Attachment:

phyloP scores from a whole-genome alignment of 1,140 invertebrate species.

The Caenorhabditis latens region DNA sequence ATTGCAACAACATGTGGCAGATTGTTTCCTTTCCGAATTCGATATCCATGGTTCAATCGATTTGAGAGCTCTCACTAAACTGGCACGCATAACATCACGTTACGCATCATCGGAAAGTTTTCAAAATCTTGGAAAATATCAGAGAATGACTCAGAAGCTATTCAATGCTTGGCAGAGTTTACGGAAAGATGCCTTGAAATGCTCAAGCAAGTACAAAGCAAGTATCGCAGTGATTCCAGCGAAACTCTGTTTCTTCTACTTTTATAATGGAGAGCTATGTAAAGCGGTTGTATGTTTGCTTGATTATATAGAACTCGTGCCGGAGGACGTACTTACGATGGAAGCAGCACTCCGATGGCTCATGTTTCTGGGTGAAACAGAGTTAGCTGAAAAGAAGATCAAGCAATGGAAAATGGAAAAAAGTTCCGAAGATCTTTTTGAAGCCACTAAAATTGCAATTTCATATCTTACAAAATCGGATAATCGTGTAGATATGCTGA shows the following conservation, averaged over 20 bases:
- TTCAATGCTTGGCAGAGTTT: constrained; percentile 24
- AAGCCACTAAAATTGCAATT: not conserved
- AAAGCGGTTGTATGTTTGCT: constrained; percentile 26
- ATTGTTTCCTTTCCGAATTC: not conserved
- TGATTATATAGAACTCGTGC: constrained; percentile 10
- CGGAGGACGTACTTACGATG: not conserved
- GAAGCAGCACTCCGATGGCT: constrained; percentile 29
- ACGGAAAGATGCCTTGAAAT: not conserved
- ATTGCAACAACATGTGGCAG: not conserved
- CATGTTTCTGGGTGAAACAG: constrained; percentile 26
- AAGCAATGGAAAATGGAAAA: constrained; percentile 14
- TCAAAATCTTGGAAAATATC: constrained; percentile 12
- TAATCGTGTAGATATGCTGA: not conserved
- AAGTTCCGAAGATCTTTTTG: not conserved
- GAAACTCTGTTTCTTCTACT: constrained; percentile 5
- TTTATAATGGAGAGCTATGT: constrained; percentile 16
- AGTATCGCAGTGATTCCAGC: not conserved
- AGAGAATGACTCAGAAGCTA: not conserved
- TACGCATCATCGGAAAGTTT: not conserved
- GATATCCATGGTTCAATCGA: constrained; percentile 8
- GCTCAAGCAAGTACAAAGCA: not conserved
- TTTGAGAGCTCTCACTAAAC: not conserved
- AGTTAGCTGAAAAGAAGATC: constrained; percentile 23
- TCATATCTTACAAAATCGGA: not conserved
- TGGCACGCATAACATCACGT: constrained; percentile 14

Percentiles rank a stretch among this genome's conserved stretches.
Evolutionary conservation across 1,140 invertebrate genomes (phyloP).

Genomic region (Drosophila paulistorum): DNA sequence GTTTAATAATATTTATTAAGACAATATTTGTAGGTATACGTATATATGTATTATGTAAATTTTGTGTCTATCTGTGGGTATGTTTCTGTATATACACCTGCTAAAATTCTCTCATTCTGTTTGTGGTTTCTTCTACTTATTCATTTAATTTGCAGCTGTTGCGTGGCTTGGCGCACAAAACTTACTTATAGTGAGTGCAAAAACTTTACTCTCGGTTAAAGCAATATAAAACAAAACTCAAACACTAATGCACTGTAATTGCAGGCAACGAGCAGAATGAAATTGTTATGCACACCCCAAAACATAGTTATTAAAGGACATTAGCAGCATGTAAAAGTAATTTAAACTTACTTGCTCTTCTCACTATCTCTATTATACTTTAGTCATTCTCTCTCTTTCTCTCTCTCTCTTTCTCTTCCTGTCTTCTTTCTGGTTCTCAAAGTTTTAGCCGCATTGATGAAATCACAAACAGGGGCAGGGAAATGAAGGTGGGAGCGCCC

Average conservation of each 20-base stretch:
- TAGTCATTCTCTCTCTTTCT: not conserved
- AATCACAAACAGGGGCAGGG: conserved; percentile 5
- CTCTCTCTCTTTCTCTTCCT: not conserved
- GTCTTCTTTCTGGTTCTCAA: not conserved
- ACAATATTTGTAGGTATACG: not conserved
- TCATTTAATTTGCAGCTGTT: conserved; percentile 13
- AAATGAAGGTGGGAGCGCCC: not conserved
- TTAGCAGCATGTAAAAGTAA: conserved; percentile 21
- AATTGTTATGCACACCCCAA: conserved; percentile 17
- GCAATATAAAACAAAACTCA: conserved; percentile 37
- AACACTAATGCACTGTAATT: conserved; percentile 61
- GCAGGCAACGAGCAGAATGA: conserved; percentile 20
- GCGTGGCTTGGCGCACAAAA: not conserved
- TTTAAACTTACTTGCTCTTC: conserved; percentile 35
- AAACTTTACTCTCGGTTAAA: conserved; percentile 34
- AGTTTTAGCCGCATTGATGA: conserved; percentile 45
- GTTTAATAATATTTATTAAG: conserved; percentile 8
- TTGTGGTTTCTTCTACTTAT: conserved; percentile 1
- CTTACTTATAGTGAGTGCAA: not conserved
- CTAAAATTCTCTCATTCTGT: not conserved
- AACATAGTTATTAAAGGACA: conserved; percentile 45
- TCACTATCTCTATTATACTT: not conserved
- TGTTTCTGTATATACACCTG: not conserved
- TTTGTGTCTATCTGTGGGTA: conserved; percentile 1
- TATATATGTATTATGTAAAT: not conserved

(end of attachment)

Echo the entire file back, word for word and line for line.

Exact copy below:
phyloP scores from a whole-genome alignment of 1,140 invertebrate species.

The Caenorhabditis latens region DNA sequence ATTGCAACAACATGTGGCAGATTGTTTCCTTTCCGAATTCGATATCCATGGTTCAATCGATTTGAGAGCTCTCACTAAACTGGCACGCATAACATCACGTTACGCATCATCGGAAAGTTTTCAAAATCTTGGAAAATATCAGAGAATGACTCAGAAGCTATTCAATGCTTGGCAGAGTTTACGGAAAGATGCCTTGAAATGCTCAAGCAAGTACAAAGCAAGTATCGCAGTGATTCCAGCGAAACTCTGTTTCTTCTACTTTTATAATGGAGAGCTATGTAAAGCGGTTGTATGTTTGCTTGATTATATAGAACTCGTGCCGGAGGACGTACTTACGATGGAAGCAGCACTCCGATGGCTCATGTTTCTGGGTGAAACAGAGTTAGCTGAAAAGAAGATCAAGCAATGGAAAATGGAAAAAAGTTCCGAAGATCTTTTTGAAGCCACTAAAATTGCAATTTCATATCTTACAAAATCGGATAATCGTGTAGATATGCTGA shows the following conservation, averaged over 20 bases:
- TTCAATGCTTGGCAGAGTTT: constrained; percentile 24
- AAGCCACTAAAATTGCAATT: not conserved
- AAAGCGGTTGTATGTTTGCT: constrained; percentile 26
- ATTGTTTCCTTTCCGAATTC: not conserved
- TGATTATATAGAACTCGTGC: constrained; percentile 10
- CGGAGGACGTACTTACGATG: not conserved
- GAAGCAGCACTCCGATGGCT: constrained; percentile 29
- ACGGAAAGATGCCTTGAAAT: not conserved
- ATTGCAACAACATGTGGCAG: not conserved
- CATGTTTCTGGGTGAAACAG: constrained; percentile 26
- AAGCAATGGAAAATGGAAAA: constrained; percentile 14
- TCAAAATCTTGGAAAATATC: constrained; percentile 12
- TAATCGTGTAGATATGCTGA: not conserved
- AAGTTCCGAAGATCTTTTTG: not conserved
- GAAACTCTGTTTCTTCTACT: constrained; percentile 5
- TTTATAATGGAGAGCTATGT: constrained; percentile 16
- AGTATCGCAGTGATTCCAGC: not conserved
- AGAGAATGACTCAGAAGCTA: not conserved
- TACGCATCATCGGAAAGTTT: not conserved
- GATATCCATGGTTCAATCGA: constrained; percentile 8
- GCTCAAGCAAGTACAAAGCA: not conserved
- TTTGAGAGCTCTCACTAAAC: not conserved
- AGTTAGCTGAAAAGAAGATC: constrained; percentile 23
- TCATATCTTACAAAATCGGA: not conserved
- TGGCACGCATAACATCACGT: constrained; percentile 14

Percentiles rank a stretch among this genome's conserved stretches.
Evolutionary conservation across 1,140 invertebrate genomes (phyloP).

Genomic region (Drosophila paulistorum): DNA sequence GTTTAATAATATTTATTAAGACAATATTTGTAGGTATACGTATATATGTATTATGTAAATTTTGTGTCTATCTGTGGGTATGTTTCTGTATATACACCTGCTAAAATTCTCTCATTCTGTTTGTGGTTTCTTCTACTTATTCATTTAATTTGCAGCTGTTGCGTGGCTTGGCGCACAAAACTTACTTATAGTGAGTGCAAAAACTTTACTCTCGGTTAAAGCAATATAAAACAAAACTCAAACACTAATGCACTGTAATTGCAGGCAACGAGCAGAATGAAATTGTTATGCACACCCCAAAACATAGTTATTAAAGGACATTAGCAGCATGTAAAAGTAATTTAAACTTACTTGCTCTTCTCACTATCTCTATTATACTTTAGTCATTCTCTCTCTTTCTCTCTCTCTCTTTCTCTTCCTGTCTTCTTTCTGGTTCTCAAAGTTTTAGCCGCATTGATGAAATCACAAACAGGGGCAGGGAAATGAAGGTGGGAGCGCCC

Average conservation of each 20-base stretch:
- TAGTCATTCTCTCTCTTTCT: not conserved
- AATCACAAACAGGGGCAGGG: conserved; percentile 5
- CTCTCTCTCTTTCTCTTCCT: not conserved
- GTCTTCTTTCTGGTTCTCAA: not conserved
- ACAATATTTGTAGGTATACG: not conserved
- TCATTTAATTTGCAGCTGTT: conserved; percentile 13
- AAATGAAGGTGGGAGCGCCC: not conserved
- TTAGCAGCATGTAAAAGTAA: conserved; percentile 21
- AATTGTTATGCACACCCCAA: conserved; percentile 17
- GCAATATAAAACAAAACTCA: conserved; percentile 37
- AACACTAATGCACTGTAATT: conserved; percentile 61
- GCAGGCAACGAGCAGAATGA: conserved; percentile 20
- GCGTGGCTTGGCGCACAAAA: not conserved
- TTTAAACTTACTTGCTCTTC: conserved; percentile 35
- AAACTTTACTCTCGGTTAAA: conserved; percentile 34
- AGTTTTAGCCGCATTGATGA: conserved; percentile 45
- GTTTAATAATATTTATTAAG: conserved; percentile 8
- TTGTGGTTTCTTCTACTTAT: conserved; percentile 1
- CTTACTTATAGTGAGTGCAA: not conserved
- CTAAAATTCTCTCATTCTGT: not conserved
- AACATAGTTATTAAAGGACA: conserved; percentile 45
- TCACTATCTCTATTATACTT: not conserved
- TGTTTCTGTATATACACCTG: not conserved
- TTTGTGTCTATCTGTGGGTA: conserved; percentile 1
- TATATATGTATTATGTAAAT: not conserved